Bromley Council has been told it can’t move schools’ cash to support struggling special educational needs as it warned the Government that the current budget is not good enough.

Bromley, like much the rest of the country, is experiencing huge demand on services supporting school kids with special educational needs.

To pump more cash into SEN budgets, the council wanted to transfer £1m from the mainstream schools block, on top of a planned £2m influx from the authority.

The council approached the secretary of state about the transfer, sparking a backlash from primary school heads in Bromley who penned a letter criticising the move.

The letter reads: “Whilst we recognise the importance of funding the high needs provision, removing £1m funding from mainstream schools is so short-sighted because it will reduce the capacity of schools to be able to support children with needs and therefore further increase the number of children likely to need support from high needs providers .

“Headteachers in Bromley primary schools have been lobbying the council about this issue, though there appears to be little impact from this.”

Councillor Peter Fortune, cabinet member for education, said he expected the proposal to be turned down – instead wanting to send a message to Government that budgets were too tight.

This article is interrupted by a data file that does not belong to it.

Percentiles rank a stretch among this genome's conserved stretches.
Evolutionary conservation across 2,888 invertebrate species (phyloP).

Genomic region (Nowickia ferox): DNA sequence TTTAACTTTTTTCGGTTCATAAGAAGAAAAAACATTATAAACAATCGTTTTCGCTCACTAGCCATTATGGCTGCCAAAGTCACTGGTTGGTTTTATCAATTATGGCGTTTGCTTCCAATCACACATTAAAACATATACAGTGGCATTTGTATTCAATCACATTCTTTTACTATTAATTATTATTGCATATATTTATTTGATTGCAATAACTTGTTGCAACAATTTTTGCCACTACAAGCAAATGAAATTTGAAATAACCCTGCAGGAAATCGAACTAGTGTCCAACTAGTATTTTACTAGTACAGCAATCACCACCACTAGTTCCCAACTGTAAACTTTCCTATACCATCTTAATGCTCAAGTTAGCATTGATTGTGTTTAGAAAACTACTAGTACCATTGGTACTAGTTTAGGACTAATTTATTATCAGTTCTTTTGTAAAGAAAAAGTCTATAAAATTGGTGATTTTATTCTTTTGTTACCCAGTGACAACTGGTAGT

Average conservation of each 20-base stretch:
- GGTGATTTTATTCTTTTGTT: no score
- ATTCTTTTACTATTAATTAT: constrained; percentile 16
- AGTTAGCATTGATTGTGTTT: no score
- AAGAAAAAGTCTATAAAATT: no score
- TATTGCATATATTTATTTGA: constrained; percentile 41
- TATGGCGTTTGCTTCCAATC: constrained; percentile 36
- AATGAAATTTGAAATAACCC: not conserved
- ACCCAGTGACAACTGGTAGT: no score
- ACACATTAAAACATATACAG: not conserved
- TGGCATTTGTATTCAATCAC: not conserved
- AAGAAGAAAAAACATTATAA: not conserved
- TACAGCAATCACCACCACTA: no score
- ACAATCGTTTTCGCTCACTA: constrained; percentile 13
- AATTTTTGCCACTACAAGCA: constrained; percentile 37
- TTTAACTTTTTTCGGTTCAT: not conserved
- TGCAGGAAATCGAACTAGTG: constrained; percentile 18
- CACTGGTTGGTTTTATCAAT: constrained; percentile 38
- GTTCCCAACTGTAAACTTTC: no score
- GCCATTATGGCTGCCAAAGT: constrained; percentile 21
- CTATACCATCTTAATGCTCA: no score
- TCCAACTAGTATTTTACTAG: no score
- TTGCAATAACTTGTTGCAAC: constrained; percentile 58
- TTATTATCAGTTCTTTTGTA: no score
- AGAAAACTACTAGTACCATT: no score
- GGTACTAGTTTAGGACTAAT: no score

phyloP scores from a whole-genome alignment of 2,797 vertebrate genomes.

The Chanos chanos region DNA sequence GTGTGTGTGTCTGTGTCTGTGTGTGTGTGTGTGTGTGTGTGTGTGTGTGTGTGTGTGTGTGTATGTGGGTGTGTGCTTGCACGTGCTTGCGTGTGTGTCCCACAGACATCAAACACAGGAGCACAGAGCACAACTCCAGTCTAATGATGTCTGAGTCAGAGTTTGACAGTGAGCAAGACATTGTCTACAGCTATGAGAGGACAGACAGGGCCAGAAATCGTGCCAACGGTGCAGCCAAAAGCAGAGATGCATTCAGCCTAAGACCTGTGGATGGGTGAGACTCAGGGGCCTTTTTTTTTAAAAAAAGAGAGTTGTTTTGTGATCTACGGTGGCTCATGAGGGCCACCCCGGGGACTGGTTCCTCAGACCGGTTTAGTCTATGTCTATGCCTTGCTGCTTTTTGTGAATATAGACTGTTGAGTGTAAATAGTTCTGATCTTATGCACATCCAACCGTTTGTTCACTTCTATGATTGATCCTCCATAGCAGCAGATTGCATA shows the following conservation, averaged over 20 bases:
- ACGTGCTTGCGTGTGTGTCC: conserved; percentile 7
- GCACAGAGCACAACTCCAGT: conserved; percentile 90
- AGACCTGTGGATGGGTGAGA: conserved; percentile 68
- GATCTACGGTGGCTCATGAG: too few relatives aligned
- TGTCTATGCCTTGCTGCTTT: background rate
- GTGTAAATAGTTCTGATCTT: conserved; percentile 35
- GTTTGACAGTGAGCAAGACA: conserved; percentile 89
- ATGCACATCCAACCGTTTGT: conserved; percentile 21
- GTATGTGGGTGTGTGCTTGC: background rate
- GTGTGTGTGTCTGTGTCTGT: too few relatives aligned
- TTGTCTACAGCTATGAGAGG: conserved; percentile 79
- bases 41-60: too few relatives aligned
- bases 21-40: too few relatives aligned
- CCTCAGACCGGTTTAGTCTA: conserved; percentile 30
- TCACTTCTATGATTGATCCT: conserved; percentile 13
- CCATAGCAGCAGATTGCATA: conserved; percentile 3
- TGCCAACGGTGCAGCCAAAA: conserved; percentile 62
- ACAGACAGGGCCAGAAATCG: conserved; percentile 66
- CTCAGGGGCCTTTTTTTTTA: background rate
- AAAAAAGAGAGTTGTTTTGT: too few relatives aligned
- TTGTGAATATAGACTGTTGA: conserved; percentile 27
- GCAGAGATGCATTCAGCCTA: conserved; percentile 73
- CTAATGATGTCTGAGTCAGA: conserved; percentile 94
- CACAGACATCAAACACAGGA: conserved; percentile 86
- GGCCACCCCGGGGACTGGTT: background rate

Cllr Fortune shared a letter reading: “We believe more money is needed. We therefore asked the secretary of state to allow us to transfer funding from the schools block to the high needs block.

“We did not expect to be granted permission for this transfer. However, we felt strongly that we should take every opportunity to make the case to Government that our funding allocation is simply not enough.

“As anticipated, the disapplication has not been granted.

“Bromley Council is committed to good educational provision for our children with special needs.

“We recognise that they are some of the most vulnerable children in the borough and we are working hard to make the best provision we can to support them, their families and their schools.

“We have sent a clear message that the high needs funding is not enough. We will continue to lobby Government tirelessly for more funding for Bromley children.”

A recent survey led by London Councils and the Local Government Association highlighted the high-needs cost pressures and the £537m funding shortfall nationally.

In nearby Bexley, the council has proposed a transfer of £898k to support a big surge in children needing education health plans.